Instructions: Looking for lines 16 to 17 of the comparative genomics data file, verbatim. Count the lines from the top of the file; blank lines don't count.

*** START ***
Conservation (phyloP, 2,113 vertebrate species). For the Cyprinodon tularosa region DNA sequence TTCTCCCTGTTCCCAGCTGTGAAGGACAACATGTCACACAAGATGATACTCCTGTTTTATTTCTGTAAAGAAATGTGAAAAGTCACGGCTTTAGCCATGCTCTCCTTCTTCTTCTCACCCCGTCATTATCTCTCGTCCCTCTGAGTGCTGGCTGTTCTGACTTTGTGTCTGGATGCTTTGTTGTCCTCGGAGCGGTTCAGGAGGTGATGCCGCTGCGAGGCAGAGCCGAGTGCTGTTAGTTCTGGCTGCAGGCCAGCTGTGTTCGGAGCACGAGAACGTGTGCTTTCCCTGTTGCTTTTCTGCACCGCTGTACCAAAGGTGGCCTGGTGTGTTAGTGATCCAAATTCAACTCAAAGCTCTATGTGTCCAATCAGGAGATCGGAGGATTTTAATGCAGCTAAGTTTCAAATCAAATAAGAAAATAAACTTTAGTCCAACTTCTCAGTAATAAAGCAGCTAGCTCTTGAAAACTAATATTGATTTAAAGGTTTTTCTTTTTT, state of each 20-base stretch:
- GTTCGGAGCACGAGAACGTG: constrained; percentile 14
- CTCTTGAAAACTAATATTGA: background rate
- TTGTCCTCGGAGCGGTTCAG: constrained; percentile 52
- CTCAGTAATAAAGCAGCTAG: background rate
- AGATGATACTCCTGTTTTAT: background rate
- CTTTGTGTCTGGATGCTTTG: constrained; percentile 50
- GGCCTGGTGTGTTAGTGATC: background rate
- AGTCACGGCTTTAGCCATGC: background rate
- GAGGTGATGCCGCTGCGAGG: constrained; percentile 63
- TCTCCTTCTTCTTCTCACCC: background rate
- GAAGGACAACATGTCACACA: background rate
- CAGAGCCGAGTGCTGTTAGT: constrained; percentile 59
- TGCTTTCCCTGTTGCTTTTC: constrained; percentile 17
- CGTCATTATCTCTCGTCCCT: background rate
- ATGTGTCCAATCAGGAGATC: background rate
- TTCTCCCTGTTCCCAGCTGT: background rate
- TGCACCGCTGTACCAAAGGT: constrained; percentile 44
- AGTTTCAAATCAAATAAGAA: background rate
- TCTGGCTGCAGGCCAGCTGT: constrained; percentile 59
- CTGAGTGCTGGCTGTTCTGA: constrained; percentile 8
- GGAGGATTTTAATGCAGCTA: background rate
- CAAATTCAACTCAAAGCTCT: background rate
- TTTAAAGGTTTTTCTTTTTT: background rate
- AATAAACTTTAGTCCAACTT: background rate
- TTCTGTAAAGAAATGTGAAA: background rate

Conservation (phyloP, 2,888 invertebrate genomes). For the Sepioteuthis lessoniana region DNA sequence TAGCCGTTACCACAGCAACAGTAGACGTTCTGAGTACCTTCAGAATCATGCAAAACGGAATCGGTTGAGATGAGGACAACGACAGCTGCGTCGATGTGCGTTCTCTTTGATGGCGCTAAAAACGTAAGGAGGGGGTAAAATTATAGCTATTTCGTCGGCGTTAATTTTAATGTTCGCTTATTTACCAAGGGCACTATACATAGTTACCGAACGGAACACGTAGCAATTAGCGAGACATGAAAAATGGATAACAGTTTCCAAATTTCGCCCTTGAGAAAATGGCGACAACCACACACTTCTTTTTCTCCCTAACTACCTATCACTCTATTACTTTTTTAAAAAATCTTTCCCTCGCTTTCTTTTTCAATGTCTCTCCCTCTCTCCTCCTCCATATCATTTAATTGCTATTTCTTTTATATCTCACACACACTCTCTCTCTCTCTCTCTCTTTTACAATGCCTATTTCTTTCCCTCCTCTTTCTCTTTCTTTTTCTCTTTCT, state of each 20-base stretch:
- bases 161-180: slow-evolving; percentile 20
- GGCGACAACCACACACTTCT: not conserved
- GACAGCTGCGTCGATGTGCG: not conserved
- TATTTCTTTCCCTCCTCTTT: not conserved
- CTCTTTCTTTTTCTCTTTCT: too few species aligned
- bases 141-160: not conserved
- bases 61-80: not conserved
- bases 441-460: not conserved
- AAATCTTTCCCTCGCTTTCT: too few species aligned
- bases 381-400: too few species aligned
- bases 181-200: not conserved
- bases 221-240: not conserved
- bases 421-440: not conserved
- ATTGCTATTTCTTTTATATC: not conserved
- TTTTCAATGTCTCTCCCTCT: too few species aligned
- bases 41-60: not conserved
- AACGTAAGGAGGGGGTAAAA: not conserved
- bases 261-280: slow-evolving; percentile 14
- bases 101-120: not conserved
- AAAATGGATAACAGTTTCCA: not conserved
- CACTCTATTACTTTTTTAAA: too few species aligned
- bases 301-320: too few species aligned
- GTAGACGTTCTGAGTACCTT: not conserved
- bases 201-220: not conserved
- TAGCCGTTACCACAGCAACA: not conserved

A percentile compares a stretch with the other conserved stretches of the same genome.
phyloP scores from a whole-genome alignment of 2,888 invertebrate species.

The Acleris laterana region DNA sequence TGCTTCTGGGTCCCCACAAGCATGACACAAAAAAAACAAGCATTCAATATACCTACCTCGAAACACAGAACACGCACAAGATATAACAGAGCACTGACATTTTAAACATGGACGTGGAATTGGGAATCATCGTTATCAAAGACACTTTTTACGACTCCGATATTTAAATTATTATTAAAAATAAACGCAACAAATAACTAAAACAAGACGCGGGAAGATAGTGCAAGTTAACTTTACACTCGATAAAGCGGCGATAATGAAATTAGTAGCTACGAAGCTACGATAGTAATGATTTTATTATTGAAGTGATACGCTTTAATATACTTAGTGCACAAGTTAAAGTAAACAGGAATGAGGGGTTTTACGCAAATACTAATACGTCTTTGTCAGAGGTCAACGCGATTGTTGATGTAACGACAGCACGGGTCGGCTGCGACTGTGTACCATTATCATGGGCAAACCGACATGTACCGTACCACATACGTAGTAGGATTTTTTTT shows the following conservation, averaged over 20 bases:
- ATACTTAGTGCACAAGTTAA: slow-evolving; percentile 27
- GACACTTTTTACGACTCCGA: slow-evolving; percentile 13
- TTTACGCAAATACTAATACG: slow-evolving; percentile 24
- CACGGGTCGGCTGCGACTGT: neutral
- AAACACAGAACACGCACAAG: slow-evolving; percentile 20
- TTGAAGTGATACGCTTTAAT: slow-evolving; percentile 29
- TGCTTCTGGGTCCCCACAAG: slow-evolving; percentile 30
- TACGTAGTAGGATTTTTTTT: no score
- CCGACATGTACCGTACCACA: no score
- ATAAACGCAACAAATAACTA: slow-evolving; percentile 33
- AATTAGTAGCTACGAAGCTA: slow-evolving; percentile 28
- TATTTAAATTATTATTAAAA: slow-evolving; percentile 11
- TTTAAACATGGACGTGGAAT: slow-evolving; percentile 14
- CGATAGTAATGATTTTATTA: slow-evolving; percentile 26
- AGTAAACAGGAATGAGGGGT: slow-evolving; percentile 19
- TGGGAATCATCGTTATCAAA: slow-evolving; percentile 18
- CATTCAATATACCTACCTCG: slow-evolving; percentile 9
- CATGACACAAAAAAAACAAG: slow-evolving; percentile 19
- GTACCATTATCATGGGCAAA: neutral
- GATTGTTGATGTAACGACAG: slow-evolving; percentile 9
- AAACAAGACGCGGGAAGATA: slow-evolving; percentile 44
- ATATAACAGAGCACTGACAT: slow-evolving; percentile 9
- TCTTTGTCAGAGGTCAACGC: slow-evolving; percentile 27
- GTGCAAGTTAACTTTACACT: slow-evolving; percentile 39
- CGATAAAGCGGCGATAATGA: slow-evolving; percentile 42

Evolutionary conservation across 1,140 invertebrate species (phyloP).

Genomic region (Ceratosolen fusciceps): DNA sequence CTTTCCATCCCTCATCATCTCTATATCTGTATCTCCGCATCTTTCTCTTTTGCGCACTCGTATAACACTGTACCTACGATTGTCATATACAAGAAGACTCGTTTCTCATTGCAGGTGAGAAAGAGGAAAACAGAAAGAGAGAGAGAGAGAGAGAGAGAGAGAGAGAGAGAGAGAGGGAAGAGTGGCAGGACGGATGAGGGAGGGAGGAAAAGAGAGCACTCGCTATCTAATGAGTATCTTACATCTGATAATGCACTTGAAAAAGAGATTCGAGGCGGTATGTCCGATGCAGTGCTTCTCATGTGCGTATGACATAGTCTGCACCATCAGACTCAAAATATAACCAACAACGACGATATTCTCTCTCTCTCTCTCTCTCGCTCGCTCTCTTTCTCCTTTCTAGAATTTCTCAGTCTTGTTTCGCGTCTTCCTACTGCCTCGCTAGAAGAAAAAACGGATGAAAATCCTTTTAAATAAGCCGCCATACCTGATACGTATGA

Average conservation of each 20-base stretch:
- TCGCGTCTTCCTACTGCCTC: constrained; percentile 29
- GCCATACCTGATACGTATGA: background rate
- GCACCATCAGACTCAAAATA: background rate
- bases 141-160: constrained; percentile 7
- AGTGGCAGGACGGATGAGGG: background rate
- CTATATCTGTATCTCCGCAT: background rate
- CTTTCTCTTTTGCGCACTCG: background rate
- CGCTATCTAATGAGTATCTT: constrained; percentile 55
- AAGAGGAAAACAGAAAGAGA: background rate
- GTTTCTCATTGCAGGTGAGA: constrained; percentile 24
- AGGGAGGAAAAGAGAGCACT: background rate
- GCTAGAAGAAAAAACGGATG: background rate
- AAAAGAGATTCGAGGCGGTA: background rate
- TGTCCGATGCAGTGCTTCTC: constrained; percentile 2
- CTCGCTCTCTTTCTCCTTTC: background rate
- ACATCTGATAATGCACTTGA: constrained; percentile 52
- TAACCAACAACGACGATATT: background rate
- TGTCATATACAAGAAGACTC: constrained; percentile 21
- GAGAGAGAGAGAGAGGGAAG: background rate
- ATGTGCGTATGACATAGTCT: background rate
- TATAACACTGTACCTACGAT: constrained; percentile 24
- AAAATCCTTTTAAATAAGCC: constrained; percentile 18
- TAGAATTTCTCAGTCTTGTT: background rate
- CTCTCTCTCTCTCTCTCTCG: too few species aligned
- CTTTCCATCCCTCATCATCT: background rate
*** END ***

- ATGTGTCCAATCAGGAGATC: background rate
- TTCTCCCTGTTCCCAGCTGT: background rate